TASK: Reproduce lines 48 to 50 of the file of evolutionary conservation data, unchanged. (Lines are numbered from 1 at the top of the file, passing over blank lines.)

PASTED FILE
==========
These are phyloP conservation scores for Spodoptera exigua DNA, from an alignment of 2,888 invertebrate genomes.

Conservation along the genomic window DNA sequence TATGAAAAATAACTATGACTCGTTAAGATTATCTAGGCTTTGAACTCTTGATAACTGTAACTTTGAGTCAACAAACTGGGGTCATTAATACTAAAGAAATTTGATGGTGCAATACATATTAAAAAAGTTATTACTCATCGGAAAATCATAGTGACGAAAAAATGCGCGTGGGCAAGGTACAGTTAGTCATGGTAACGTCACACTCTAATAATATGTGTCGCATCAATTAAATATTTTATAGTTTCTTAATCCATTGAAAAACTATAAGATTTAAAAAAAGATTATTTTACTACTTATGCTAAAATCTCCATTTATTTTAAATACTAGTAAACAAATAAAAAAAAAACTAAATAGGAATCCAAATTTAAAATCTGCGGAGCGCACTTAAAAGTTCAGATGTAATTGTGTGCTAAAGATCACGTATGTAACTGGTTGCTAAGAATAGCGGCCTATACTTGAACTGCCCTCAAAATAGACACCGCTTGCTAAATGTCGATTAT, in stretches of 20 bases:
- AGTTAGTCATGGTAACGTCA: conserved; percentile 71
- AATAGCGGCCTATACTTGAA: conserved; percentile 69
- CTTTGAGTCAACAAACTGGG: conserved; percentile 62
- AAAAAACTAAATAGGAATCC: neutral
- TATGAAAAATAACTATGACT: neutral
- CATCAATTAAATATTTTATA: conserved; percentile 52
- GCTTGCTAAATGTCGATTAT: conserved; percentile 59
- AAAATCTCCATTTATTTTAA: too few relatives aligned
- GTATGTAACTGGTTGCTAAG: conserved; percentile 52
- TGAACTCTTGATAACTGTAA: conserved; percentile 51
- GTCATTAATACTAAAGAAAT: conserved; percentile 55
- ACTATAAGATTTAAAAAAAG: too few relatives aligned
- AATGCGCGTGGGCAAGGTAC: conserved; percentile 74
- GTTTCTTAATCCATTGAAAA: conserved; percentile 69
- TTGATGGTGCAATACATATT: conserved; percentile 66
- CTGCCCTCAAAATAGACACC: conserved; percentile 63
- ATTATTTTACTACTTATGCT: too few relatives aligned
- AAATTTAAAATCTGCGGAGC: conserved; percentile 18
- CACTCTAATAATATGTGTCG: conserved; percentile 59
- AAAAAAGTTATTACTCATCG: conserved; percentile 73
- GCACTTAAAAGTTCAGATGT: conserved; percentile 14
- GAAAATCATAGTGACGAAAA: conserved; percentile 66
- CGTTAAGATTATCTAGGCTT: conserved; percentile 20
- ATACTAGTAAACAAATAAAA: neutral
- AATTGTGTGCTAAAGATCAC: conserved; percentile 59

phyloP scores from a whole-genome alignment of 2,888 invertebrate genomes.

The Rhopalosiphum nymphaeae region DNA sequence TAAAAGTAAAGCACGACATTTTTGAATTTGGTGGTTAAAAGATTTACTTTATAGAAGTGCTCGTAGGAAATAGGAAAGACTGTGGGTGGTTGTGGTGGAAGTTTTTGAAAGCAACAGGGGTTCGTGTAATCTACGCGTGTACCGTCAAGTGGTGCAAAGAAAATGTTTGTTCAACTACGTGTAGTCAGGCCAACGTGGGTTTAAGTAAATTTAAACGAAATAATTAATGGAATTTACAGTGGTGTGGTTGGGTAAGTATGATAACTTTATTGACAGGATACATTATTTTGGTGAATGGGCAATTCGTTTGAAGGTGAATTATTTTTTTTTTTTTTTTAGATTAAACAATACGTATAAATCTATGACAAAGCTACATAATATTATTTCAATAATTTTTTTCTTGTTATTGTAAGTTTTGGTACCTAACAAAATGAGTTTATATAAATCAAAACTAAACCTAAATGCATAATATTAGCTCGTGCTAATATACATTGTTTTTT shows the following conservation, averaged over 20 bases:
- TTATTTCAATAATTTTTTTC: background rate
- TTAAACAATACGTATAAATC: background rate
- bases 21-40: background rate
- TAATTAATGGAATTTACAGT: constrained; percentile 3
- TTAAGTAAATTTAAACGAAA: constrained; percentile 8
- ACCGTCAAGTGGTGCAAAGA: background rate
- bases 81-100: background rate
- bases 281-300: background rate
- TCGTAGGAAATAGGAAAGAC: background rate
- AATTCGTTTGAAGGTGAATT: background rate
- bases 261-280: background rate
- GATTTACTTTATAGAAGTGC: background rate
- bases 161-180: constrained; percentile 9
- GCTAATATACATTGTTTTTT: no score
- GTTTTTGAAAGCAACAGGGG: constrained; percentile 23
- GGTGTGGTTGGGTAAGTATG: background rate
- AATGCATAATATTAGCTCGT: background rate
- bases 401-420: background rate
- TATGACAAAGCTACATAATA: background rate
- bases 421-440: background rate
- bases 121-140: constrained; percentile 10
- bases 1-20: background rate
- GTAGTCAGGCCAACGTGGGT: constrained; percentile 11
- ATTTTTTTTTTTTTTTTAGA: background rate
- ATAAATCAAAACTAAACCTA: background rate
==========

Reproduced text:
- TATGACAAAGCTACATAATA: background rate
- bases 421-440: background rate
- bases 121-140: constrained; percentile 10